Piazza Marina’s Sunday morning market …

18 September, 2010

Every Sunday morning, stalls with goods of every description are set up in the streets that surround the Giardino Garibaldi at the centre of Piazza Marina. Almost certainly you’ll find more trash than treasure, but the market at Piazza Marina is a Palermo institution – and definitely worth at least one visit. In the summer months, the stalls extend into the surrounding streets, the wares become more interesting and varied, the crowds thicker on the pavements, and Dominco’s gelato van parked nearby cranks out loud, up-beat popular music. It is a truly carnival atmosphere.

You’ll find just about everything here, from furniture, light switches and camera tripods to books, old silver and oil paintings. Much like any flea market anywhere – but as with other flea markets, it’s the differences that make it interesting: those things that appear here over and over because they are part of the way of life, part of the city’s past. Here you’ll find stalls with old patterned ceramic tiles of typical design, piles of chandelier pieces, typical Sicilian cast iron bed bases,  silver knives of particular design, and stalls selling etchings and prints and a wide array of books about the city and the island.  These are the stalls that I keep coming back to.                                                                

You will always find stalls selling old patterned and ornate ceramic and maiolica tiles, sometimes broken and not always making a complete pattern, but interesting just the same. These tiles are typical of Sicilian domestic decoration. You will see new houses and apartments with floors tiled throughout with patterned ceramic tiles and the floors of the grandest palaces, particularly those built or decorated in the 18th and 19th centuries, were almost always tiled with patterned maiolica tiles. Sometimes they were simple and elegant pale blue and white tiles in herringbone pattern, but more often the tiles formed heraldic devices or large classical scenes. Typical of the latter are the floors of the gallery and ballroom of Palazzo Gangi, the palazzo used for the ballroom scene in Visconti’s film, The Leopard.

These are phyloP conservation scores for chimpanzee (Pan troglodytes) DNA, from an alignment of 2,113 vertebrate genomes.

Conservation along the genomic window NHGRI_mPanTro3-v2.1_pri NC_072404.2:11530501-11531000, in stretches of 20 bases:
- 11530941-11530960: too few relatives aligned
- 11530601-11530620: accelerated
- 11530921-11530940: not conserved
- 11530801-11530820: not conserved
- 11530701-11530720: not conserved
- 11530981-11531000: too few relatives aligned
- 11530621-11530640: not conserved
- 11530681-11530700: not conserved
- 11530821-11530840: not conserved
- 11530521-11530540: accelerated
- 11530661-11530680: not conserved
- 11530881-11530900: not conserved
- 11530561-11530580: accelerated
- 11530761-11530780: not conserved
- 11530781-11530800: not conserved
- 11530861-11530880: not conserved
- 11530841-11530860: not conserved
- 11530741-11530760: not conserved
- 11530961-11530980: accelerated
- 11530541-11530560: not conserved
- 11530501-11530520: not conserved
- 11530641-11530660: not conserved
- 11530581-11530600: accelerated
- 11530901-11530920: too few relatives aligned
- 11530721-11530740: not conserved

Recently. a museum of these tiles has been created in an apartment of one of Palermo’s palaces, the Palazzo Torre Piraino. It is the collection of a young man who developed a fascination for these tiles and started collecting them as a young child. He now has over a thousand tiles of different design on display. His museum, which so far is only open by appointment, has walls covered, from floor to ceiling, with samples of tile designs. Each one is a group of four tiles placed onto a dark wooden square. The effect is both pleasing and intriguing. Among his most precious tiles are 18th and 19th century tiles from famous workshops in Naples in southern Italy and Santo Stefano di Camastra in Sicily. Often these tiles were the work of acknowledged masters and bore their signature.

Then there are the stalls with bits and pieces of old silver, most of it not of any great value. And here, you will usually find silver handled knives of a particular design –the handles completely without ornament and often engraved with initials. I don’t know whether these knives are typically Sicilian, but I think they are typical of continental Europe. I don’t recall seeing them elsewhere, or not as frequently as I see them here. Some of the ones I have bought have a stamp on the blade indicating they were made in Palermo.

On my very first visit to the market I was struck by the iron bed bases – so much so that I immediately bought some. These are very closely linked to Sicily’s past and would once have been virtually the only type of bed used. I think they have much to recommend them. They are simple, attractive and practical. I’ve seen a variation of them, with higher legs, used to support trestle tables. And I’ve seen them used, with glass tops, as coffee tables. But it seems to me they make perfectly good bed bases – and that is what I intend to use mine for.

And finally, the stall I can never resist: the book stall. I pass through the market almost every Sunday on my way to the waterfront – and almost every Sunday I give in to temptation. The books are usually books about Sicily’s, often Palermo’s, culture and history; often they are books that are out of print. So far, I have had no difficulty justifying a purchase.

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